documentation needs an update

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ProDigit

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Message 94220 - Posted: 13 Dec 2019, 7:11:44 UTC

Documentation address: https://boinc.berkeley.edu/wiki/Heat_and_energy_considerations

An idle PC nowadays uses between 5 to 35 Watts, no longer 100Watts. Very few do (only large servers).
A pc during load uses between 85W and 300Watts, especially now with more modern graphics cards (GPU servers can run 500-1000W loads, when in use, easily)
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robsmith
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Message 95140 - Posted: 15 Jan 2020, 16:23:54 UTC
Last modified: 15 Jan 2020, 16:26:06 UTC

But not very accurate - very few modern desktops draw LESS than 50w at "idle", more typically its 75-100W.
Laptops are certainly getting down that way (if not lower), and SMALL GPU servers can be running up to 2-3kW even with "modern" GPUs.
Recently I did the thermal management system for a very large GPU server, running a large number of RTX8000 processors, and that is sitting at between 95-125kW (Ouch!!! - I'm glad I'm not paying that power bill).

Certainly that page does need updating, so if you feel inclined, and can get some accurate figures, rather than "assumptions" then I'm sure the BOINC documentation team would be all to happy to hear from you.
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ProDigit

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Message 96042 - Posted: 24 Feb 2020, 23:10:33 UTC
Last modified: 24 Feb 2020, 23:11:27 UTC

I have several systems, including Celeron dual cores, Xeon E5 2650L V2 (a 2014 10 core, 20 thread system), 7th, 8th, and 9th gen core I5 systems (4c, 6c and 4c/8t), and all of them use about 65-90W under full load.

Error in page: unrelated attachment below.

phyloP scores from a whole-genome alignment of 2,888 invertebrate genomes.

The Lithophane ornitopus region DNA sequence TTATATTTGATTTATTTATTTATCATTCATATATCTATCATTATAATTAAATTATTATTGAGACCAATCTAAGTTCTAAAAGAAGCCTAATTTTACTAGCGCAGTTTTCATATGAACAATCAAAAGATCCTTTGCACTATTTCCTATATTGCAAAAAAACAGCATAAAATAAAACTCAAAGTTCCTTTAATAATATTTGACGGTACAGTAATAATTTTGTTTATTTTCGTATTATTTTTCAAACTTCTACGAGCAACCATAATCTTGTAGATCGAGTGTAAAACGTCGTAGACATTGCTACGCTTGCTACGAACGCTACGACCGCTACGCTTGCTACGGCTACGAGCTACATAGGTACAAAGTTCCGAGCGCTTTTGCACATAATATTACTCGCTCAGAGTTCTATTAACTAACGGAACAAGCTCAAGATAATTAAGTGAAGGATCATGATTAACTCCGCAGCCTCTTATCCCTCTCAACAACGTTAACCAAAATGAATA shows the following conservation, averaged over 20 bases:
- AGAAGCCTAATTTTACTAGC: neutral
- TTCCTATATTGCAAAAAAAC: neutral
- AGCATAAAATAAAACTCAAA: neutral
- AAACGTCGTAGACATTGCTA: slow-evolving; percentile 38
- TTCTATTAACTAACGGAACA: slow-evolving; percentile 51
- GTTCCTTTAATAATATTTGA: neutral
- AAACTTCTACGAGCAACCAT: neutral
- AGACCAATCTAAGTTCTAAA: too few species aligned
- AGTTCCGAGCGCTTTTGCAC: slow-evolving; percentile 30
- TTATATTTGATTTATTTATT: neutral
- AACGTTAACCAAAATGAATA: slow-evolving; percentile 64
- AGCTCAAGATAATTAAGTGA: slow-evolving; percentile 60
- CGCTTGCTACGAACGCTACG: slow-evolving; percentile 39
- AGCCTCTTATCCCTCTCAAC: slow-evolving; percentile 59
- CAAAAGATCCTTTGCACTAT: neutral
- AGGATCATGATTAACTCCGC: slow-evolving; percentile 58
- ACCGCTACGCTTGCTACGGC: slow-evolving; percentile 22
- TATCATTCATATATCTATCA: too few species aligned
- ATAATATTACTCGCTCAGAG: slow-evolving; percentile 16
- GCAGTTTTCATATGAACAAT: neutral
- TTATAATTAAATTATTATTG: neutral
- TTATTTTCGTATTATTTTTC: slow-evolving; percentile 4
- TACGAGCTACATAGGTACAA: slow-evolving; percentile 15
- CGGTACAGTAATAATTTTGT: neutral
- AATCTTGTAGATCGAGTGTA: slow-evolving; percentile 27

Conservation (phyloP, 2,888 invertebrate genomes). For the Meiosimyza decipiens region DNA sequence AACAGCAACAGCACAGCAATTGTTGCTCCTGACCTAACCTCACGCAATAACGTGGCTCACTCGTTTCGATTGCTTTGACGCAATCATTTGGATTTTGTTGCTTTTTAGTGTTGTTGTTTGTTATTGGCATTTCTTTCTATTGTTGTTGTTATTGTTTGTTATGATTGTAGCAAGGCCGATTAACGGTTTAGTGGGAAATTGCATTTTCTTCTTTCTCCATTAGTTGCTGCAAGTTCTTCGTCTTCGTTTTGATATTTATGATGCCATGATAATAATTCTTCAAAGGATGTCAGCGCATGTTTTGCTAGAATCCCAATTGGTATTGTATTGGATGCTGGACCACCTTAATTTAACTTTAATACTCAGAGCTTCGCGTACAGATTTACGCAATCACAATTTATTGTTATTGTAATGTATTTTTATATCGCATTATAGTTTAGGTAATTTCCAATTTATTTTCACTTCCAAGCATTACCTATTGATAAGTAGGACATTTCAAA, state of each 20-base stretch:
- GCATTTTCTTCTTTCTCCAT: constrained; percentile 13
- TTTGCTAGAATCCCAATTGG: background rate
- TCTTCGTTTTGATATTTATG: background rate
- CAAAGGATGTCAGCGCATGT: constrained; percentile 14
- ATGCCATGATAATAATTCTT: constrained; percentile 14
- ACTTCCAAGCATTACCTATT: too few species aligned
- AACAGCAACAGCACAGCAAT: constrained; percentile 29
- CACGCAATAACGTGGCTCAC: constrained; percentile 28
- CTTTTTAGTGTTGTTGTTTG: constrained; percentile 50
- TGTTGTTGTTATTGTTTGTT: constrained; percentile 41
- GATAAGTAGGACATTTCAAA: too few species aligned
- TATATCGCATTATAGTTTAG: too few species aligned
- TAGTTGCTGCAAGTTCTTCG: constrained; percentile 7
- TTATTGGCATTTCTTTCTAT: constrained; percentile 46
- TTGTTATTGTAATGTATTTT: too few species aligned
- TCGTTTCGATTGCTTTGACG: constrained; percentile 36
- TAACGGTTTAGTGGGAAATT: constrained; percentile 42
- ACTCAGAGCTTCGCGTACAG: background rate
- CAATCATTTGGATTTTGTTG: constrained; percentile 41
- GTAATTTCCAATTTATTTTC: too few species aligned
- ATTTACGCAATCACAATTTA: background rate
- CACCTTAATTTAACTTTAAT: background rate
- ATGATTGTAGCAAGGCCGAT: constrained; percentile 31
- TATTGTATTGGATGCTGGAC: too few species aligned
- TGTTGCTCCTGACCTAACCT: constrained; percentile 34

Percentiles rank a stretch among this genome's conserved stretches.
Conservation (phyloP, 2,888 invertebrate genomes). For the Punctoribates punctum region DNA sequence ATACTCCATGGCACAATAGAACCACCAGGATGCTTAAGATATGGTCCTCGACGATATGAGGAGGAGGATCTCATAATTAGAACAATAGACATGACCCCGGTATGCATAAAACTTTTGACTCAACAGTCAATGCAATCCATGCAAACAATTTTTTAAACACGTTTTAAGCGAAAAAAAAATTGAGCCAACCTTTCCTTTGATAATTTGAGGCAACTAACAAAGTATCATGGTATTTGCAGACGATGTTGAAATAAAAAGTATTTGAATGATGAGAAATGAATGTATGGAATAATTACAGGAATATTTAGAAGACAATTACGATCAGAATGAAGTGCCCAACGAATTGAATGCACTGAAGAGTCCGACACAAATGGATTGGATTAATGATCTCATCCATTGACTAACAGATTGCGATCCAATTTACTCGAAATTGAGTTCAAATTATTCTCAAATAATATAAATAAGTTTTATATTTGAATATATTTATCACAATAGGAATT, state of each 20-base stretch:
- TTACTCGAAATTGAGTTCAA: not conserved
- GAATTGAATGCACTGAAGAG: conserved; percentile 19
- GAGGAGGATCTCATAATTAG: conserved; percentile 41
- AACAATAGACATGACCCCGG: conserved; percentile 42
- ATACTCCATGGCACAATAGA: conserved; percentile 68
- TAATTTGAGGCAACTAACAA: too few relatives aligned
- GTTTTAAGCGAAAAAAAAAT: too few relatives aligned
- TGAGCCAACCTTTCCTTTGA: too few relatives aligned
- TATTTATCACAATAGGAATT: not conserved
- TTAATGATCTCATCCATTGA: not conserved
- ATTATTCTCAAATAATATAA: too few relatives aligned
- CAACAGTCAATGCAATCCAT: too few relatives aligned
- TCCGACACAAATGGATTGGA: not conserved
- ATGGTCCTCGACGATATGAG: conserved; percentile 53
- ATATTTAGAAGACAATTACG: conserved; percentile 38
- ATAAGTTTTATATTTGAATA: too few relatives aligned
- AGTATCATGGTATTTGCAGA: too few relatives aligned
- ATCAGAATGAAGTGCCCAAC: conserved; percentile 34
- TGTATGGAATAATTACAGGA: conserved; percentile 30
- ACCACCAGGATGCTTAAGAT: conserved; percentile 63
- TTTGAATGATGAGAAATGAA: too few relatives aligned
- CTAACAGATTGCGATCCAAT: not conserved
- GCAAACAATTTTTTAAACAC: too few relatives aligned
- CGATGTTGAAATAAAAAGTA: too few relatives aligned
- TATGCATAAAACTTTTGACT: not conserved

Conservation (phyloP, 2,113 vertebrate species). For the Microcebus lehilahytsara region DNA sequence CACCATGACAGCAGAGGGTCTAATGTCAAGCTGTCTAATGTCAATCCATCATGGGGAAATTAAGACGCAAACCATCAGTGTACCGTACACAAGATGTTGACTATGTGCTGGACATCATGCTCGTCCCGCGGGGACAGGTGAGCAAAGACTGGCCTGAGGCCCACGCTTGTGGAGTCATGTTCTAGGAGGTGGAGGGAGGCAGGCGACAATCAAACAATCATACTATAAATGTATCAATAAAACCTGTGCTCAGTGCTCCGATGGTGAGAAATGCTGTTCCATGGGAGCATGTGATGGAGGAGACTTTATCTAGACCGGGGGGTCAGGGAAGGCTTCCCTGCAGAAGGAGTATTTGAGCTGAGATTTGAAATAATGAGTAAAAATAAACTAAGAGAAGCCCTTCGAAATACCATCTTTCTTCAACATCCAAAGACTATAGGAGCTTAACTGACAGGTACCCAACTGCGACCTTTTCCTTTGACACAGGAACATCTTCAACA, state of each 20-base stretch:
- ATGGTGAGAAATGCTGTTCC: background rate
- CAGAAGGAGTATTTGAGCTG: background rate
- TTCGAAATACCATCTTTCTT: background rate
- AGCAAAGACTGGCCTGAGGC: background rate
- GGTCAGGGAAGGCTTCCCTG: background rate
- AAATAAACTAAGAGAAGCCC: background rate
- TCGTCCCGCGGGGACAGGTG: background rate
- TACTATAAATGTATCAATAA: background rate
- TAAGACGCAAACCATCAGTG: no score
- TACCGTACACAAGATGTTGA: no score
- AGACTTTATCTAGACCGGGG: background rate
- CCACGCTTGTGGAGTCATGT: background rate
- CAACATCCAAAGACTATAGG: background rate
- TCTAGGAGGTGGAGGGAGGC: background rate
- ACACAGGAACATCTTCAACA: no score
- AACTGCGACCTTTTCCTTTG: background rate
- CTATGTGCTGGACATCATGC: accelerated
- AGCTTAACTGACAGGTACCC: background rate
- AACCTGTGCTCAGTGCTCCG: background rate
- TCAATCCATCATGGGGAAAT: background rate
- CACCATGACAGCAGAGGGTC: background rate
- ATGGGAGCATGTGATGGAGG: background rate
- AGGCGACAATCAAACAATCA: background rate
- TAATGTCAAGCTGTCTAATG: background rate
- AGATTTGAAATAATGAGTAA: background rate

At idle, they use between 10 to 35 watts.
Intel 10th gen CPUs use even less at idle, despite their higher core count.
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Bryn Mawr
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Message 96050 - Posted: 25 Feb 2020, 5:17:18 UTC

Why do I get the impression that one of you is talking CPU consumption whilst the other is talking overall machine consumption?
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ProDigit

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Message 97181 - Posted: 30 Mar 2020, 13:10:46 UTC - in response to Message 96050.  

Why do I get the impression that one of you is talking CPU consumption whilst the other is talking overall machine consumption?

Because unless you've loaded thunderbolt ports, or USB ports with heavy devices, overall PC consumption overhead is negligible to CPU consumption (save for when a GPU is added).

Most idle overhead comes from the monitor, RAM, PC case fans... literally a few watts (save for powerful GPUs that are passive).
And overhead on load usually comes mostly from PSU efficiencies. So under load we're talking about no more than 20% PSU energy losses on a modern PC.
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Bryn Mawr
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Message 97558 - Posted: 13 Apr 2020, 17:55:41 UTC - in response to Message 97181.